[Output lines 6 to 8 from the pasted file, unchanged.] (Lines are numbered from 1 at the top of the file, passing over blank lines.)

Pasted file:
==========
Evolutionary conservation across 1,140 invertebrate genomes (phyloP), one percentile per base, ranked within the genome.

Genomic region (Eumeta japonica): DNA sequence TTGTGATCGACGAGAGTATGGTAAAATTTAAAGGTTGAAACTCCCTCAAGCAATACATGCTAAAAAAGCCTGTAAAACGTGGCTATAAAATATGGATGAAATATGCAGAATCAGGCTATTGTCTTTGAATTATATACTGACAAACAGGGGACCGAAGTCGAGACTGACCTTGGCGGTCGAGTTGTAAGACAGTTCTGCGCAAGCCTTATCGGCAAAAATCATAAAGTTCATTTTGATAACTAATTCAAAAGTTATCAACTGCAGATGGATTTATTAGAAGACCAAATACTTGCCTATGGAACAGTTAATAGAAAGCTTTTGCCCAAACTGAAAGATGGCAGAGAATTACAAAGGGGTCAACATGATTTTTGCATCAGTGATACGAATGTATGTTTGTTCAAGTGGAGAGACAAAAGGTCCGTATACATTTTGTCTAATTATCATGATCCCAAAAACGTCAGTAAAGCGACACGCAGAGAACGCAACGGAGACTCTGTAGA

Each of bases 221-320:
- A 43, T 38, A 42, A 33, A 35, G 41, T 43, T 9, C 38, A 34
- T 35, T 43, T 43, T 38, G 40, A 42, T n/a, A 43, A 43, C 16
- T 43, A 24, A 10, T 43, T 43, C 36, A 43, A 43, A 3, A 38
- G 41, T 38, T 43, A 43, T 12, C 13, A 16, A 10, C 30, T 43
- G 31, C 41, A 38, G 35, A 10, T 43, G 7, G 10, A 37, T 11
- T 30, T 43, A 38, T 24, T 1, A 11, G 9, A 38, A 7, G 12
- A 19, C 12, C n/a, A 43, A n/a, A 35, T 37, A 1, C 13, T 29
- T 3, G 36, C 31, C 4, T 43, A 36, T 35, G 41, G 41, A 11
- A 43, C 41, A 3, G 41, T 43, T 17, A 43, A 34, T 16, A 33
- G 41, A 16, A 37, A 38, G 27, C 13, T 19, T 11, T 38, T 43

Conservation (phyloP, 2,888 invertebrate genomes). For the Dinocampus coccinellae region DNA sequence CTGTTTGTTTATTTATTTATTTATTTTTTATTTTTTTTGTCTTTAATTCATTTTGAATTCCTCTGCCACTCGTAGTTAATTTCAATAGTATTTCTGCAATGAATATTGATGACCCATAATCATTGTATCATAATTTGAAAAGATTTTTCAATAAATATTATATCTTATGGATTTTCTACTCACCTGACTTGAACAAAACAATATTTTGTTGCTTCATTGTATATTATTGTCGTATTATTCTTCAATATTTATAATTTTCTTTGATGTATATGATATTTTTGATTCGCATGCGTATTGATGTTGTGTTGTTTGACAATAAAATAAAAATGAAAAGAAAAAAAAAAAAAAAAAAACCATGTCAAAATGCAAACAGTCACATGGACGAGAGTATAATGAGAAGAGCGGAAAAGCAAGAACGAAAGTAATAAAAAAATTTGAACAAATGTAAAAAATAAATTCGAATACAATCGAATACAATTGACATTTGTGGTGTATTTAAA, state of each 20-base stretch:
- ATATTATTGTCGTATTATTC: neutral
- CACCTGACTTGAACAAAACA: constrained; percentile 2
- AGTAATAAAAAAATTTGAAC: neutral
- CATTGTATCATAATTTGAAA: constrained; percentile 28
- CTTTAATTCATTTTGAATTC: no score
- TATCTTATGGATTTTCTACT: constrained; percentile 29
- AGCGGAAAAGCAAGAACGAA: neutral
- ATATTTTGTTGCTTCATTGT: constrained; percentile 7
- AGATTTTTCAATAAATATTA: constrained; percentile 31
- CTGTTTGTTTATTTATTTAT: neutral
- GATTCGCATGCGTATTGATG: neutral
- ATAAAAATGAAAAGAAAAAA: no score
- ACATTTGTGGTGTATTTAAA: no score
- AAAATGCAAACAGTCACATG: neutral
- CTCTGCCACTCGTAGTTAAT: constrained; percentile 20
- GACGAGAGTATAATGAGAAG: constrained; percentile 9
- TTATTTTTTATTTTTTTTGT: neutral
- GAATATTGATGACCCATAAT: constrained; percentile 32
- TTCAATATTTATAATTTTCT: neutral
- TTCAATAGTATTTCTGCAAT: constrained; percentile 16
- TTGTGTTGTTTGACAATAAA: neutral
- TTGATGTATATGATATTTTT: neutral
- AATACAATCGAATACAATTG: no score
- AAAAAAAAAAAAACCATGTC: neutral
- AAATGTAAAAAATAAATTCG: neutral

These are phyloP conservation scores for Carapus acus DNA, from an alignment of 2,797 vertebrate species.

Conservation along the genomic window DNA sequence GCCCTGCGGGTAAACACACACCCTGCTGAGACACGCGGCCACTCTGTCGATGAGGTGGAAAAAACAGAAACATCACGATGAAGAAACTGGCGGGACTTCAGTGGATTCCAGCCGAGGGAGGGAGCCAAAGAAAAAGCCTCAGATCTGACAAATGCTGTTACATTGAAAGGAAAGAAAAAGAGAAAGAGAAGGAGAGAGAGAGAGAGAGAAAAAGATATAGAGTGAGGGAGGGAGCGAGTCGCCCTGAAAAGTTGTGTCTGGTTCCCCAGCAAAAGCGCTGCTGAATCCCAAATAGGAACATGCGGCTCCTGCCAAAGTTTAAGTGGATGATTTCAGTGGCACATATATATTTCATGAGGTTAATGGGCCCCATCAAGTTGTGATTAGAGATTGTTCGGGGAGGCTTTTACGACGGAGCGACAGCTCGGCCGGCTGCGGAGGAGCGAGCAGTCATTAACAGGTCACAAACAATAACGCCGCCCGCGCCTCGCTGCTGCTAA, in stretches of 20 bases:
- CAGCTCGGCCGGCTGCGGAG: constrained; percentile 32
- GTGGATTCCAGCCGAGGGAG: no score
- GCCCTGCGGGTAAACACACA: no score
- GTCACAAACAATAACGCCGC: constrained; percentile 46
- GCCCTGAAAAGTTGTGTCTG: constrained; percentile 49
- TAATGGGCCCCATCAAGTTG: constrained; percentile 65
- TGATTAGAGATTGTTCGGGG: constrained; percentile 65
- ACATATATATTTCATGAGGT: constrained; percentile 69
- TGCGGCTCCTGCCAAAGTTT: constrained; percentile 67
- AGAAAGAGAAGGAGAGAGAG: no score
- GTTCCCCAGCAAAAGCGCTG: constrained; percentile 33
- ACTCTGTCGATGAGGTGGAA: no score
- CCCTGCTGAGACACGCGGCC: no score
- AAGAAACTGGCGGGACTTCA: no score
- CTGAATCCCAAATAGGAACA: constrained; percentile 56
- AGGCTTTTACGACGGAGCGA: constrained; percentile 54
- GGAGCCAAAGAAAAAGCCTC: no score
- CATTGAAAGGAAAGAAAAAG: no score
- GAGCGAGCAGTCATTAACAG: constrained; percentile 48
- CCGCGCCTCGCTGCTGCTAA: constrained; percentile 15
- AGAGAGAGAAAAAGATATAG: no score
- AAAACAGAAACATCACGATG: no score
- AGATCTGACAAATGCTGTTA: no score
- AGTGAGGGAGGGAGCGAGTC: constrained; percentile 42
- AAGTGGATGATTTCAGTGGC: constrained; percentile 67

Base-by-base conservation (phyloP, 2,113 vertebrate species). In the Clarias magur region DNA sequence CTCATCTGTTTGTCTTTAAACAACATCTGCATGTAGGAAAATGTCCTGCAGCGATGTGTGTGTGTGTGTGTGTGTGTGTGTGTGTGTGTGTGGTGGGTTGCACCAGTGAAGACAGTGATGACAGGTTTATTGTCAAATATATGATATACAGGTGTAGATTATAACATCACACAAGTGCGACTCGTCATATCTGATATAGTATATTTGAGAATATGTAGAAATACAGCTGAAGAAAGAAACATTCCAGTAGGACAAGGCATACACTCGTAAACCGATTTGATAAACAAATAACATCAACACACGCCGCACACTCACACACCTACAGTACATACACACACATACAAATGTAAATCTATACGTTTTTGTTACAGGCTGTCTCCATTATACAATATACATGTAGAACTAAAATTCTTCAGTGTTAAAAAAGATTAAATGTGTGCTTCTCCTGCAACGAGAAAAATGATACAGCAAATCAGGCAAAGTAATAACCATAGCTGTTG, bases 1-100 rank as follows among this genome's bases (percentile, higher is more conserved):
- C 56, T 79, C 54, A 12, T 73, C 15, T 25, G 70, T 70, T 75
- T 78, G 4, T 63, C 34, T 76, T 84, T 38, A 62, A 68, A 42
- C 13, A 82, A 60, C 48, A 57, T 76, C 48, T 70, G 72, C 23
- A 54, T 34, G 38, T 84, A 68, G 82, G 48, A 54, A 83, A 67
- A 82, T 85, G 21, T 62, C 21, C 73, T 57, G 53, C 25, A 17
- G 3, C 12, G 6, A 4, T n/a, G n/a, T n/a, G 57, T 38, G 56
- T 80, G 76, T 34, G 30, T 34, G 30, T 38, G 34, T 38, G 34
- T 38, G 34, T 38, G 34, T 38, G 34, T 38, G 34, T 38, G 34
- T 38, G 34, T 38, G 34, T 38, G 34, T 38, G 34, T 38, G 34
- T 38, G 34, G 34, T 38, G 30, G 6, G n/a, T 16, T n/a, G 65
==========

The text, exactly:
- T 43, A 24, A 10, T 43, T 43, C 36, A 43, A 43, A 3, A 38
- G 41, T 38, T 43, A 43, T 12, C 13, A 16, A 10, C 30, T 43
- G 31, C 41, A 38, G 35, A 10, T 43, G 7, G 10, A 37, T 11